Of course, the show also shows us how bad and crazy things can be when her father accidentally eats something from the aliens ide that actually ends up freezing his whole body. That she shakes him so hard he falls over and shatters a bit results in some great humor with her panic and overreactions to it all. That has her going for help from the Space Patrol but it ends up being a situation that will cost a lot of money, hence being offered a job there to serve as an undercover agent to help out at school. It’s a “standard” setup in a lot of ways and you can see the way the structure is going to work in a basic sense. And it does work, largely because of the mixture of Luluco’s disbelief at what’s going on half the time and the weirdness of the situations. It’s an idea setup for Studio Trigger to work with to showcase their wacky side and an anything-goes kind of approach. It’s like Panty & Stocking without the overt sexuality.
The second episode beefs the cast up a bit with Luluco dealing with the arrival of a new transfer student named Alpha Omega Nova. Through his interactions with Luluco we get to see a bit more of how the city is and the kinds of weird aspects to how it’s changed since aliens moved in and how it became its own location separate from the rest of Japan due to all of that. Alpha, as it turns out, has been assigned to the police unit here the same as Luluco was and that means we get a fun little transformation sequence for him as well, which is a different kind of weapon that he gets to manipulate – which, of course, isn’t as rough on him as it is on Luluco in its design. There’s some fun in seeing how the two play off of each other since Alpha has a pretty intense side to him that’s mixed in with the boyish charm and good looks that makes quite the world-shattering impact on our Luluco.
The show has some fun in pairing them up because they are such different personalities and that has its own kind of enjoyment, which becomes a bit more complicated when Midori joins the show and provides for some tension and toying between them. Once the foundation is set, the show moves into its next phase, or season if you prefer as every three episodes seems to be its own season, as we get larger threats to Luluco’s home, the arrival of her mother as a space pirate captain, and a galaxy-spanning adventure that touches base with a certain group of witches that I think at the time revealed an expansion on that property. What allows the show to work, and is something that we talked about in our individual reviews when it aired, is that it just goes all out in a kind of wacky way that’s hard to describe in a sweeping way. Luluco and company end up in a lot of strange situations because it feels more like what you get out of kids comedies these days on Nickelodeon and Cartoon Network and the like than “traditional anime” in a way. It’s over the top, adheres to its own internal logic but bends it as necessary, and just has a screw it, let’s have fun approach to the whole thing. It moves quick and with precision but also with such a huge ass wink and grin at the audience that it simply delights even if you don’t get too invested in the whole family storyline for Luluco and her desired romance with the aloof and alien-like Nova.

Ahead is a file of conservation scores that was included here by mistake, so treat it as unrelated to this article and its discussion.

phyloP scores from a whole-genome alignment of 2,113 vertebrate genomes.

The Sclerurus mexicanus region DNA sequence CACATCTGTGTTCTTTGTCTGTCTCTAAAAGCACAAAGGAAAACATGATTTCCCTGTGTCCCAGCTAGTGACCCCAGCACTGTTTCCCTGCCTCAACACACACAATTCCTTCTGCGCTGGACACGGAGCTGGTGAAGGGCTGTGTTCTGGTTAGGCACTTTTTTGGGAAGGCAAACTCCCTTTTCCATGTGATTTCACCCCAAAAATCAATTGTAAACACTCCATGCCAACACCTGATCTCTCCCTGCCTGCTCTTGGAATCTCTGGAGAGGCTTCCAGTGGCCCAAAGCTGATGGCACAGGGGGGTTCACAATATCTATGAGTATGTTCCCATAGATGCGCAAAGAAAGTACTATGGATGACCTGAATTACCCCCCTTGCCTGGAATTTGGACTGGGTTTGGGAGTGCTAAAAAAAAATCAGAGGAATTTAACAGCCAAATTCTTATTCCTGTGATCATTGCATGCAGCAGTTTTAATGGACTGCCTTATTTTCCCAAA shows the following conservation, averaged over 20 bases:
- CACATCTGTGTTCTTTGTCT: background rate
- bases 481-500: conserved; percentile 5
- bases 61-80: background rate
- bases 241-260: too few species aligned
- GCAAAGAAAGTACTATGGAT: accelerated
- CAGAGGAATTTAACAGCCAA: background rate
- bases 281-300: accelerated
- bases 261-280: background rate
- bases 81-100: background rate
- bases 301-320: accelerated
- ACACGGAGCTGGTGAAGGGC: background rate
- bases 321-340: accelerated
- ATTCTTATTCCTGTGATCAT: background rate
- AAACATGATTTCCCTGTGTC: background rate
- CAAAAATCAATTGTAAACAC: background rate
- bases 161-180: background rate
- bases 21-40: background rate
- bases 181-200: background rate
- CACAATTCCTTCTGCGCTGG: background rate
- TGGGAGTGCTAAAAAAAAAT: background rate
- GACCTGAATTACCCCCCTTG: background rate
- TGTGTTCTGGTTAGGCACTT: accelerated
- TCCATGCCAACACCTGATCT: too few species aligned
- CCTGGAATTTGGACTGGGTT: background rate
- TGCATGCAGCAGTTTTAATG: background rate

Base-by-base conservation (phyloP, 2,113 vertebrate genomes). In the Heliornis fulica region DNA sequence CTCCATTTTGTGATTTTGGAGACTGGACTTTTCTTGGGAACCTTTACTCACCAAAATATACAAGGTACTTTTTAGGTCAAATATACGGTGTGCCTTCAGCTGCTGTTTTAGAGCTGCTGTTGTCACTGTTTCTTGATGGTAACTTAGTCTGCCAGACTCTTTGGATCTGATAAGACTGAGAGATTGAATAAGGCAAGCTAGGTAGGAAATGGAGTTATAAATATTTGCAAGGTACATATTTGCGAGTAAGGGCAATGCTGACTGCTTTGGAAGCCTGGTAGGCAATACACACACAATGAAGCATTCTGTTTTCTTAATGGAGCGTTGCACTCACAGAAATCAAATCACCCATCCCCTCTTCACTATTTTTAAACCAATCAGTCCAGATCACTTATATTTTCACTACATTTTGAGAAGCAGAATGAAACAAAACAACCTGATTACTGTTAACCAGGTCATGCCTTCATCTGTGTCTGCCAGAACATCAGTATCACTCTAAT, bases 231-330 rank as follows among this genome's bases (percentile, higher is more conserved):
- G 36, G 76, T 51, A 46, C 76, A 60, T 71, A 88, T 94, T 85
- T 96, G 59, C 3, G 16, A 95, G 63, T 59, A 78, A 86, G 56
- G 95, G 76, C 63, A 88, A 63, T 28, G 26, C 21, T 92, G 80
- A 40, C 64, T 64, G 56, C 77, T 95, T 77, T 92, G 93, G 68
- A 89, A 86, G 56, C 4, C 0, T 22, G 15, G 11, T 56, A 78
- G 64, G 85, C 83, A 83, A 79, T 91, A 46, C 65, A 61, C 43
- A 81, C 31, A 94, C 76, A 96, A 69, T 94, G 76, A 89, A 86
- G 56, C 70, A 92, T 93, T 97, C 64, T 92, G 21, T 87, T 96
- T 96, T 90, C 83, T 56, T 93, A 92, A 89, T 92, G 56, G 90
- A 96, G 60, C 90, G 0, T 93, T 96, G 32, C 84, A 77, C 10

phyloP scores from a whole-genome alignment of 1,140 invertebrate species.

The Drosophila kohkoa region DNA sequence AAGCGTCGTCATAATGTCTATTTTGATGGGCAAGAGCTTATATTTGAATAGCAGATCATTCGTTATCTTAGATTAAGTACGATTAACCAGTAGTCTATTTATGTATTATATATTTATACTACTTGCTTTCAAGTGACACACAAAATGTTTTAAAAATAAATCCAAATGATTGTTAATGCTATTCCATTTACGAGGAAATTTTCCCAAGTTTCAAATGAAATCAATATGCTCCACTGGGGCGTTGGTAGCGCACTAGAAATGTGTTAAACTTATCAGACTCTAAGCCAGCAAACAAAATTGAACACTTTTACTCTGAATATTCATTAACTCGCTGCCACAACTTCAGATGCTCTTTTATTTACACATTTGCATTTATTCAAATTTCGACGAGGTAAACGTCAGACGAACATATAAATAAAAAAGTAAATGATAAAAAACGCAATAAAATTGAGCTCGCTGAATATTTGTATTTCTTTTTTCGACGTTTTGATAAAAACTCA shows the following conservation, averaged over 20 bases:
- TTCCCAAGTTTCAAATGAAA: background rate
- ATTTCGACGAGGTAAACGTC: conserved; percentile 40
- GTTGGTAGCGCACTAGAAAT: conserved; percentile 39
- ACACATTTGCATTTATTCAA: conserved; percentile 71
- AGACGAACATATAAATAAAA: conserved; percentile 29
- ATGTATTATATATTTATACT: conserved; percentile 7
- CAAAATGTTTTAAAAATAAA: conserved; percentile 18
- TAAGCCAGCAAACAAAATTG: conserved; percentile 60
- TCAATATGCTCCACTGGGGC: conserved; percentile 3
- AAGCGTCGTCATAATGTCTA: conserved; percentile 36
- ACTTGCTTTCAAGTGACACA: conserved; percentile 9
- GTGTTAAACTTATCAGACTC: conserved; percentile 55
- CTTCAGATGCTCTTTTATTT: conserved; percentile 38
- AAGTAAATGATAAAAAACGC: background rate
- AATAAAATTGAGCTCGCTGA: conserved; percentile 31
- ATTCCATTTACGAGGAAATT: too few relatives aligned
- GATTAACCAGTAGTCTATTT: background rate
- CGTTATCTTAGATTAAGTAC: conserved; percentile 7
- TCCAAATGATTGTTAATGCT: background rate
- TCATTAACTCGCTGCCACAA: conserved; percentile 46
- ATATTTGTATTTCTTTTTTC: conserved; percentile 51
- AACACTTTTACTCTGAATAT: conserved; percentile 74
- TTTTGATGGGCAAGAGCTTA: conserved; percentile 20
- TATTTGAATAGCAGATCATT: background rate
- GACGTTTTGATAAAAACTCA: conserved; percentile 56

Space Patrol Luluco is a show that I had a lot of fun with when it was small weekly doses and it holds up pretty well in a marathon session as well, which is a big plus. It’s the kind of project that definitely makes for some silly moments with lots of in-jokes and references for Trigger fans to enjoy a whole lot. Funimation’s release has fun with the dub of it as it should and they put together a good release in terms of how it looks and sounds. There’s not much in the way of extras, which feels like a missed opportunity when it comes to creating some new stuff for fans and just playing up the silliness of it all, but I’m just glad to get another short form anime series released like this. Definitely a must-have for Trigger fans and for those that like to laugh at something that plays the outrageous card without digging into the heavily sexualized barrel.
Japanese Dolby TrueHD 2.0 Language, English Dolby TrueHD 5.1 Language, English Subtitles, Textless Closing Song
Content Grade: B
Audio Grade: B+
Video Grade: A-
Packaging Grade: B
Menu Grade: B
Extras Grade: B-
Released By: Funimation
Release Date: October 10th, 2017
Running Time: 104 Minutes
Video Encoding: 1080p AVC
Aspect Ratio: 1.78:1 Widescreen
Sony KDL70R550A 70″ LED 1080P HDTV, Sony PlayStation3 Blu-ray player via HDMI set to 1080p, Onkyo TX-SR605 Receiver and Panasonic SB-TP20S Multi-Channel Speaker System With 100-Watt Subwoofer.